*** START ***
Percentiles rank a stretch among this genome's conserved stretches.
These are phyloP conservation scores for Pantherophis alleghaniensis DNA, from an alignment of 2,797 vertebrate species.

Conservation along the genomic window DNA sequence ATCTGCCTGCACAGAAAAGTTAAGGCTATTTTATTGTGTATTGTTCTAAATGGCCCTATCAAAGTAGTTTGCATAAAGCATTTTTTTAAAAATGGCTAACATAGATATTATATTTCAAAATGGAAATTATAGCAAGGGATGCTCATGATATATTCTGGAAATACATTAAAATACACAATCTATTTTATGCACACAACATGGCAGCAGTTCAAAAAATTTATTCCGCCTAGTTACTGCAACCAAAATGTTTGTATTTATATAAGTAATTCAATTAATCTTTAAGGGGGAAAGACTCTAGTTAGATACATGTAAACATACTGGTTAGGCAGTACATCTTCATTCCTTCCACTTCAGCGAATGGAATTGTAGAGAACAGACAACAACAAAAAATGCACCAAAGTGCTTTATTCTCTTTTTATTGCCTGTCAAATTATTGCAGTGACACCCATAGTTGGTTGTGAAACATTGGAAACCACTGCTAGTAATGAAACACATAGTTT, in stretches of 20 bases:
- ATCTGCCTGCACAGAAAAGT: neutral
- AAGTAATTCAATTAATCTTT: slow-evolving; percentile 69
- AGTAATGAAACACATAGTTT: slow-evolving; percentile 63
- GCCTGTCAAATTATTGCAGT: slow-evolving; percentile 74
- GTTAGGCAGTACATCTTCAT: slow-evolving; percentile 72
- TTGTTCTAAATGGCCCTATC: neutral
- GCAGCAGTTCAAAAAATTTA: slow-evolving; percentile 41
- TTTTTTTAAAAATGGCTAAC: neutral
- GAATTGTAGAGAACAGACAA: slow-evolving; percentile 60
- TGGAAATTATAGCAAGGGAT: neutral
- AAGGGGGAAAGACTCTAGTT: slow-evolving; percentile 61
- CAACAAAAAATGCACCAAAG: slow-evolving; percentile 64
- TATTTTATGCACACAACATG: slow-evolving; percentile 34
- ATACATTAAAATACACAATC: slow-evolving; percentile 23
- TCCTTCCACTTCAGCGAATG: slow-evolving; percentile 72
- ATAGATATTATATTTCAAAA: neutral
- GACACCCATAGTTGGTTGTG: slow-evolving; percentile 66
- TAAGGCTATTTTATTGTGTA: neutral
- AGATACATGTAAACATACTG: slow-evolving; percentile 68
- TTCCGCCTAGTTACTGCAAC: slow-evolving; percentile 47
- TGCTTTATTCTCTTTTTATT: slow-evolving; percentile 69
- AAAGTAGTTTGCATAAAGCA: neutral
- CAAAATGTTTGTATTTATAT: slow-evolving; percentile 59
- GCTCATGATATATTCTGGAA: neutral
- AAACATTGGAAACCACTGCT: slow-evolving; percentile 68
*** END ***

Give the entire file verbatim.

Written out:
Percentiles rank a stretch among this genome's conserved stretches.
These are phyloP conservation scores for Pantherophis alleghaniensis DNA, from an alignment of 2,797 vertebrate species.

Conservation along the genomic window DNA sequence ATCTGCCTGCACAGAAAAGTTAAGGCTATTTTATTGTGTATTGTTCTAAATGGCCCTATCAAAGTAGTTTGCATAAAGCATTTTTTTAAAAATGGCTAACATAGATATTATATTTCAAAATGGAAATTATAGCAAGGGATGCTCATGATATATTCTGGAAATACATTAAAATACACAATCTATTTTATGCACACAACATGGCAGCAGTTCAAAAAATTTATTCCGCCTAGTTACTGCAACCAAAATGTTTGTATTTATATAAGTAATTCAATTAATCTTTAAGGGGGAAAGACTCTAGTTAGATACATGTAAACATACTGGTTAGGCAGTACATCTTCATTCCTTCCACTTCAGCGAATGGAATTGTAGAGAACAGACAACAACAAAAAATGCACCAAAGTGCTTTATTCTCTTTTTATTGCCTGTCAAATTATTGCAGTGACACCCATAGTTGGTTGTGAAACATTGGAAACCACTGCTAGTAATGAAACACATAGTTT, in stretches of 20 bases:
- ATCTGCCTGCACAGAAAAGT: neutral
- AAGTAATTCAATTAATCTTT: slow-evolving; percentile 69
- AGTAATGAAACACATAGTTT: slow-evolving; percentile 63
- GCCTGTCAAATTATTGCAGT: slow-evolving; percentile 74
- GTTAGGCAGTACATCTTCAT: slow-evolving; percentile 72
- TTGTTCTAAATGGCCCTATC: neutral
- GCAGCAGTTCAAAAAATTTA: slow-evolving; percentile 41
- TTTTTTTAAAAATGGCTAAC: neutral
- GAATTGTAGAGAACAGACAA: slow-evolving; percentile 60
- TGGAAATTATAGCAAGGGAT: neutral
- AAGGGGGAAAGACTCTAGTT: slow-evolving; percentile 61
- CAACAAAAAATGCACCAAAG: slow-evolving; percentile 64
- TATTTTATGCACACAACATG: slow-evolving; percentile 34
- ATACATTAAAATACACAATC: slow-evolving; percentile 23
- TCCTTCCACTTCAGCGAATG: slow-evolving; percentile 72
- ATAGATATTATATTTCAAAA: neutral
- GACACCCATAGTTGGTTGTG: slow-evolving; percentile 66
- TAAGGCTATTTTATTGTGTA: neutral
- AGATACATGTAAACATACTG: slow-evolving; percentile 68
- TTCCGCCTAGTTACTGCAAC: slow-evolving; percentile 47
- TGCTTTATTCTCTTTTTATT: slow-evolving; percentile 69
- AAAGTAGTTTGCATAAAGCA: neutral
- CAAAATGTTTGTATTTATAT: slow-evolving; percentile 59
- GCTCATGATATATTCTGGAA: neutral
- AAACATTGGAAACCACTGCT: slow-evolving; percentile 68